Reply
      • Marcia @Frugal Healthy Simple August 20, 2011, 7:41 am

        I have a thick skin. Most of my responses were kinda tongue-in-cheek, because I hear excuses all the time on why people don’t … (fill in the blank) – cook their own meals, exercise, ride their bikes, etc. etc.

        As for #2. And I’ll never understand the fascination with cars. We own two compact paid for cars. I understand the need for minivans for people with 3 kids in carseats. But I have friends who seriously have 3-4 vehicles for a 2 person family. My neighbor in the back (single guy) has an SUV, a mercedes, a motorcycle, and a porsche. Mostly old, but still, 4 vehicles? And a couple of bicycles, because he’s a cyclist. A few of my family members are the same. The money they blow buying car after car…

        The kid concern, well, that’s a real concern. Truly though, we could walk to school and back (0.75 miles each way) and probably should. I’ll get right on that as soon as I get the city to either add sidewalk to one small section of road, get the road changed to one lane, or get them to add speed bumps. I think I’ve got the best chance at #3. I only have one kid, though. I’ve got friends with 2-3 and multiple dropoffs and multiple pickups, and in order to get their 8 hours in when preschool is only 7 hours long, they have to split the duties.

        Reply
    • superbien August 21, 2012, 9:09 am

      Marcia – I’m not badass enough for this yet (but since I don’t have kids yet I dont’ have to be :), but I’ve seen tons of people bike their kids around using those bike kid trailers. We have really great bike trails here, and on weekends probably 1/3 of bikes have a kid trailer zooming along behind, and I have yet to see a kid crying in them (probably a pretty fun time for them). When I bike commute on weekdays it’s more rare to see people with kid trailers, but I do see them – I’ve always figured they were biking their kids to day care or school.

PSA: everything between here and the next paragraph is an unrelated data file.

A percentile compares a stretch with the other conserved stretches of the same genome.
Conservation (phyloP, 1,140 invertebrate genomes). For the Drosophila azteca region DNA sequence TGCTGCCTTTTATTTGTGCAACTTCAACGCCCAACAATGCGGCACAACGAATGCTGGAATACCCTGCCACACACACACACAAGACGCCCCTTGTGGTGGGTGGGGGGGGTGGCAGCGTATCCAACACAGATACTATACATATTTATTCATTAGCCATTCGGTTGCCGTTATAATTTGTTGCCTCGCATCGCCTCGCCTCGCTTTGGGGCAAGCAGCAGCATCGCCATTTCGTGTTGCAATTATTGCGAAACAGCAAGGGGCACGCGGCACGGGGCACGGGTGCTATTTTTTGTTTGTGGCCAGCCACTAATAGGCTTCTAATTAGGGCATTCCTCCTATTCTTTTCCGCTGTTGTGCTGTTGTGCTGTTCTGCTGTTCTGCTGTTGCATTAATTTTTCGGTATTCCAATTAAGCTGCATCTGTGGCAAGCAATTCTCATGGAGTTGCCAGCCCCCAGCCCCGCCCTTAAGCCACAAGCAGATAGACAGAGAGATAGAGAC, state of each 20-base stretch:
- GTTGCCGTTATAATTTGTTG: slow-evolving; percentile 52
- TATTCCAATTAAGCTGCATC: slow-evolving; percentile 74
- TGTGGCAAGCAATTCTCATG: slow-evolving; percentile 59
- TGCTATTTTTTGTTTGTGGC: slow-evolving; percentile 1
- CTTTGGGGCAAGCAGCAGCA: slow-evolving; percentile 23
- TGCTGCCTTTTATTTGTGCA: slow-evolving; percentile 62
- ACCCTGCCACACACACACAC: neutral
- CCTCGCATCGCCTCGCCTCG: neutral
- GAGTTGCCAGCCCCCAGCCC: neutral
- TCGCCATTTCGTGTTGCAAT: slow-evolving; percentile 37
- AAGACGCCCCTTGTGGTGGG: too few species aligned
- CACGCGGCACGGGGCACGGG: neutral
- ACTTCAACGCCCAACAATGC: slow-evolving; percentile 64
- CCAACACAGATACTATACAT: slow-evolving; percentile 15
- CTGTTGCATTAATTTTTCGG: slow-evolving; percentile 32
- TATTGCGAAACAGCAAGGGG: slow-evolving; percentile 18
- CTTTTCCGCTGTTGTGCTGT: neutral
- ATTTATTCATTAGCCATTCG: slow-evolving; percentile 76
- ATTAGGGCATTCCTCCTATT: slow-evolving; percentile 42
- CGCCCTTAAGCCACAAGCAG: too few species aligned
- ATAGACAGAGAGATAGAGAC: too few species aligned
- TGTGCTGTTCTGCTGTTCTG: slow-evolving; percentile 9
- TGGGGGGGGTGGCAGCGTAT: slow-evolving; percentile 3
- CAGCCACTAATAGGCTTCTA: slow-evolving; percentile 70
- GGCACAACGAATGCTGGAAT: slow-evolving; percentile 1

I think myself I’d be more comfortable with a bike trailer than putting my kid on the seat of a scooter, because of the distance to the ground and because those trailers have at least some structural protection. Kids can be tough, or fragile if they hit something just right. But I think a bike trailer could totally make kid transportation work. Good luck!

      Reply
    • Oh Yonghao May 6, 2014, 8:20 pm

      In Taiwan the scooter is the family car. Just google image search for Taiwan Scooter Family and you’ll see that scooters can hold 4+ and it is very common. They will put a short bamboo stool on the floorboard or they kid just hangs on to the back. My wife and I would do Costco runs on our 100cc scooter and I would ride around town on my 50cc all the time and even carry a passenger once in awhile.